6 unexpected ways Six Sigma can benefit your companyAdd bookmark
Six Sigma is a management methodology which allows companies to use data to eliminate defects in any process. For a process to have achieved Six Sigma, a process must not produce a defect - that is anything outside of customer specifications - more often than 3.4 times per million opportunities.
Six Sigma works through the use of two sub methodologies; DMAIC which stands for Define, Measure, Analyse, Improve and Control and is used for existing processes, and DMADV which is used for new processes and stands for Define, Measure, Analyse, Design and Verify.
Implementing Six Sigma within a business offers a number of benefits. However there are six key advantages that this methodology will offer any company.
Amy Harris, Community Manager for Expert Market (a business website partnered with Six Sigma providers) offers you six ways Six Sigma can benefit your company.
#1: Improved Customer Loyalty
Any business wants to retain its customers. Indeed, this is a significant factor in determining the success of a firm. But, of course, customer loyalty and retention only ever come as a result of high levels of customer satisfaction.
Surveys suggest the reasons given by most customers for not returning to a business are dissatisfaction with the experience and employee attitude. Often a company will not even know they have a dissatisfied customer as they will simply take their businesses elsewhere.
Implementing Six Sigma reduces the risk of your company having dissatisfied customers, for once training is complete, so few experiences should be outside of their specifications. To achieve this you may want to consider running a voice of the customer study which helps your business understand which of your products attributes are critical to the customer's perception of satisfaction.
#2: Time Management
Employing a Six Sigma methodology at your business can help employees manage their time effectively, resulting in a more a efficient business and more productive employees. Users are asked to set SMART goals and then apply the data principles of Six Sigma to those goals. This is done by looking at three key areas; learning, performance and fulfilment.
For instance, under learning, a practitioner of Six Sigma might ask themselves; how often do interruptions take me away from my task and how many of these interruptions require my attention?
Similarly, under performance, they might consider how their practices are helping them reach their professional goals. Users can then create an action plan, the result of which can be employees who are up to 30 per cent more efficient and who are happier in themselves, having achieved a better work-life balance.
#3: Reduced Cycle Time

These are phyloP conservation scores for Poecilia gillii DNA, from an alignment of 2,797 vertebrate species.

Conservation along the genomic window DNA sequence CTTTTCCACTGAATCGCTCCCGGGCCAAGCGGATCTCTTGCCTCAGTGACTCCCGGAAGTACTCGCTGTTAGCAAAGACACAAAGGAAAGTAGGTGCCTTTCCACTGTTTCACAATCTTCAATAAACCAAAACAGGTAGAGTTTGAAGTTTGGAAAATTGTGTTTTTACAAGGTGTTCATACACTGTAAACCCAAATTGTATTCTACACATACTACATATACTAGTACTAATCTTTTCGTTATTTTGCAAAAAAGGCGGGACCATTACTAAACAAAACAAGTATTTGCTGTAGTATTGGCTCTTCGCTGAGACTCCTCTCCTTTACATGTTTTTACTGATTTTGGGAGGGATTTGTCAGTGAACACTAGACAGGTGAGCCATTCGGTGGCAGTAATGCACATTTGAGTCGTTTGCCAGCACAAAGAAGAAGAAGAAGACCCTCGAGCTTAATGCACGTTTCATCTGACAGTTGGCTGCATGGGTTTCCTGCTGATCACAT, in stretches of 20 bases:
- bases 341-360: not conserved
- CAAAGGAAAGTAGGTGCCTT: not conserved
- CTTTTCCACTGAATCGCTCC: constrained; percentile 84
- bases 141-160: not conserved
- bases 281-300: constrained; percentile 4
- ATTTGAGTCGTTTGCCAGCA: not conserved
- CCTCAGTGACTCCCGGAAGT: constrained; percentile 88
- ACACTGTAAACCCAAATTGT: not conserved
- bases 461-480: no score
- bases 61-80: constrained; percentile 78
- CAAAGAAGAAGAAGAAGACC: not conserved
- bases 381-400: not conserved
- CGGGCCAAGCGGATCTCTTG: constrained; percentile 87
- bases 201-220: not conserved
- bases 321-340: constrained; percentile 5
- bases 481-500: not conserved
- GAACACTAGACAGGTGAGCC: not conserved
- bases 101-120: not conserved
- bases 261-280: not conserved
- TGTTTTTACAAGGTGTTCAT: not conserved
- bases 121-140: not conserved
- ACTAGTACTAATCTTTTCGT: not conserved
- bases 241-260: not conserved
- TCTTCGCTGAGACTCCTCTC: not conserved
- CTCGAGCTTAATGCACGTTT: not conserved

Unfortunately, most projects firms embark on end up extending beyond their original deadline often because there are changes in project scope or there is a shift in management policy.
By using Six Sigma, a business can set up a team of experienced employees from all levels within the organisation and from every functional department. This team are then given the task of identifying factors that could negatively affect the project leading to long cycle times.
They can then be tasked to find solutions to these potential problems. This method allows business to create shorter cycle times for projects and stick to those schedules, with many firms reporting reductions in cycle times of up to 35 per cent.
#4: Employee Motivation
Every business, if destined to succeed, needs its employees to act in the right way - but for employees to do so there must be sufficient motivation. Indeed, organisations who are willing to fully engage with employees have consistently demonstrated 25 - 50 per cent increases in productivity.
Sharing Six Sigma problem solving tools and techniques will allow for employee development and help create a climate and systems for employee motivation.
#5: Strategic Planning
Six Sigma can play an integral part in any strategic vision. Once your business has used a created a mission statement and carried out a SWOT analysis, then Six Sigma can help you focus on areas for improvement.
For instance, if your business strategy is based on being a cost leader in the market, then Six Sigma can be used to improve internal processes, increase yields, eliminate unnecessary complexity and gain or maintain lowest cost supplier agreements. In fact, whatever your strategy happens to be, Six Sigma can help make your company the best at what it does.
#6: Supply Chain Management
As previously mentioned, the aim of Six Sigma is to have a defect rate of less than 3.4 per million, and your suppliers have a major influence on whether this target is met. One of the possible ways to reduce the risk of defect is to use Six Sigma to drive down the number of suppliers your businesses has, as this in turn reduces the risk of defects.
It's also important to understand if your supplier is planning to implement any changes. For instance, a change in machinery can have an effect like the ripples from a rock thrown into a pond. The most successful firms drive their Six Sigma improvements as far up the supply chain as possible.